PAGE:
×
×
homepage logo
STORE

At the Library: Be a superhero

By Staff | Jun 17, 2015

Kids and Families! At 3 p.m. Thursday June 18 at the Captiva Memorial Library join Sandy Trowles of the Florida Public Archaeology Network and her trusty sidekick Buckets on an adventure to discover Florida Archaeology. Learn how to be a superhero of history too!

Summer reading is in full swing, so join in and read, read, read to earn points to provide meals and supplies for the injured animals at CROW (Clinic for the Rehabilitation of Wildlife).

Teens and tweens too can read to provide meals and supplies for the injured animals at CROW. To unlock digital badges and earn points to make a difference for CROW, sign-up for summer reading online at leelibrary.readsquared.com

Windows to the past:

“Maggie: A Gripping Saga Set in the Swinging Sixties”

by Marie Maxwell

“Nineteen sixties. Maggie Wheaton’s life is almost perfect. Confident, bright and popular, she lives with her loving, wealthy parents in a close-knit Cambridgeshire village. But just days after her sixteenth birthday, her world falls apart: an accident kills both her parents, and then she suffers the ultimate betrayal when she learns a life-changing family secret. Maggie has no choice but to go and live with her appointed guardian, Ruby Riordan, in the seaside town of Southend, where she sets out on a deliberate path of self-destruction. Will Ruby be able to save her from herself, or is it all too little too late?” *

“The Memory Painter”

by Gwendolyn Womack

“What if there was a drug that could help you remember past lives? What if the lives you remembered could lead you to your one true love? What if you learned that, for thousands of years, a deadly enemy had conspired to keep the two of you apart? Bryan Pierce is an internationally famous artist whose paintings have dazzled the world. But there’s a secret to his success: Every canvas is inspired by an unusually vivid dream. When Bryan awakes, he possesses extraordinary new skills…like the ability to speak obscure languages and an inexplicable genius for chess. All his life he has wondered if his dreams are recollections, if he is re-experiencing other people’s lives.

Linz Jacobs is a brilliant neurogeneticist, absorbed in decoding the genes that help the brain make memories, until she is confronted with an exact rendering of a recurring nightmare at one of Bryan’s shows. She tracks down the elusive artist, and their meeting triggers Bryan’s most powerful dream yet: visions of a team of scientists who, on the verge of discovering a cure for Alzheimer’s, died in a lab explosion decades ago. As Bryan becomes obsessed with the mysterious circumstances surrounding the scientists’ deaths, his dreams begin to reveal what happened at the lab, as well as a deeper mystery that may lead all the way to ancient Egypt. Together, Bryan and Linz start to discern a pattern. But a deadly enemy watches their every move, and he will stop at nothing to ensure that the past stays buried. A taut thriller and a timeless love story spanning six continents and 10,000 years of history” *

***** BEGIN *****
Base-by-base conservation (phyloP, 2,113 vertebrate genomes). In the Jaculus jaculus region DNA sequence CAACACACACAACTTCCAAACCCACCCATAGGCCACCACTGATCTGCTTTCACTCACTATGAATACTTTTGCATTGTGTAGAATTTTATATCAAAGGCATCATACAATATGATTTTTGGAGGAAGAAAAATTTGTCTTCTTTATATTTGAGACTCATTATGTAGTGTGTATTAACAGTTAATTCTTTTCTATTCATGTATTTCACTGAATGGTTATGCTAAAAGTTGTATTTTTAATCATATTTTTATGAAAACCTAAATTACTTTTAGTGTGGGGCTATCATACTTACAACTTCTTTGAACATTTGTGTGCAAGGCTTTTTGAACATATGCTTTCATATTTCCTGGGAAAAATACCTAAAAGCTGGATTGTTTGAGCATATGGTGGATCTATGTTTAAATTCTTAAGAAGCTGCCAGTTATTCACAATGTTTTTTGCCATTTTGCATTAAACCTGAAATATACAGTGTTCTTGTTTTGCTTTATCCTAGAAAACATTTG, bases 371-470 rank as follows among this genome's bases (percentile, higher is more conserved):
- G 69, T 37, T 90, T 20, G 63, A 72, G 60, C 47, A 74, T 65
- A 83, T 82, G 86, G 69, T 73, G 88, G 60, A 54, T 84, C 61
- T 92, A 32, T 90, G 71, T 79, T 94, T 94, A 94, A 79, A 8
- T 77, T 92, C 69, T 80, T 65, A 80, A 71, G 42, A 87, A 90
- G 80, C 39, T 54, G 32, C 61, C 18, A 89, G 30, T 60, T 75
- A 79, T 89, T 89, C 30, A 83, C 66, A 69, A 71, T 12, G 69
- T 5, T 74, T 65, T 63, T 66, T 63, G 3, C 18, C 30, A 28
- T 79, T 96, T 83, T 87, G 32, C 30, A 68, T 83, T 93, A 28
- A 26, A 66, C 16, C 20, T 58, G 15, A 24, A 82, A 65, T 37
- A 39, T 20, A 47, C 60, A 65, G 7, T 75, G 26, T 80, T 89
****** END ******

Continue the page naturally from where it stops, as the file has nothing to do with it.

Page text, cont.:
“The Anchoress”

by Robyn Cadwallader

“England, 1255. What could drive a girl on the cusp of womanhood to lock herself away from the world forever? Sarah is just seventeen when she chooses to become an anchoress, a holy woman shut away in a cell that measures only seven by nine paces, at the side of the village church. Fleeing the grief of losing a much-loved sister in childbirth as well as pressure to marry the local lord’s son, she decides to renounce the world — with all its dangers, desires, and temptations — and commit herself to a life of prayer.

But it soon becomes clear that the thick, unforgiving walls of Sarah’s cell cannot protect her as well as she had thought. With the outside world clamoring to get in and the intensity of her isolation driving her toward drastic actions, even madness, her body and soul are still in grave danger. When she starts hearing the voice of the previous anchoress whispering to her from the walls, Sarah finds herself questioning what she thought she knew about the anchorhold, and about the village itself” *

“Skylight”

by Jose Saramago/Margaret Jull Costa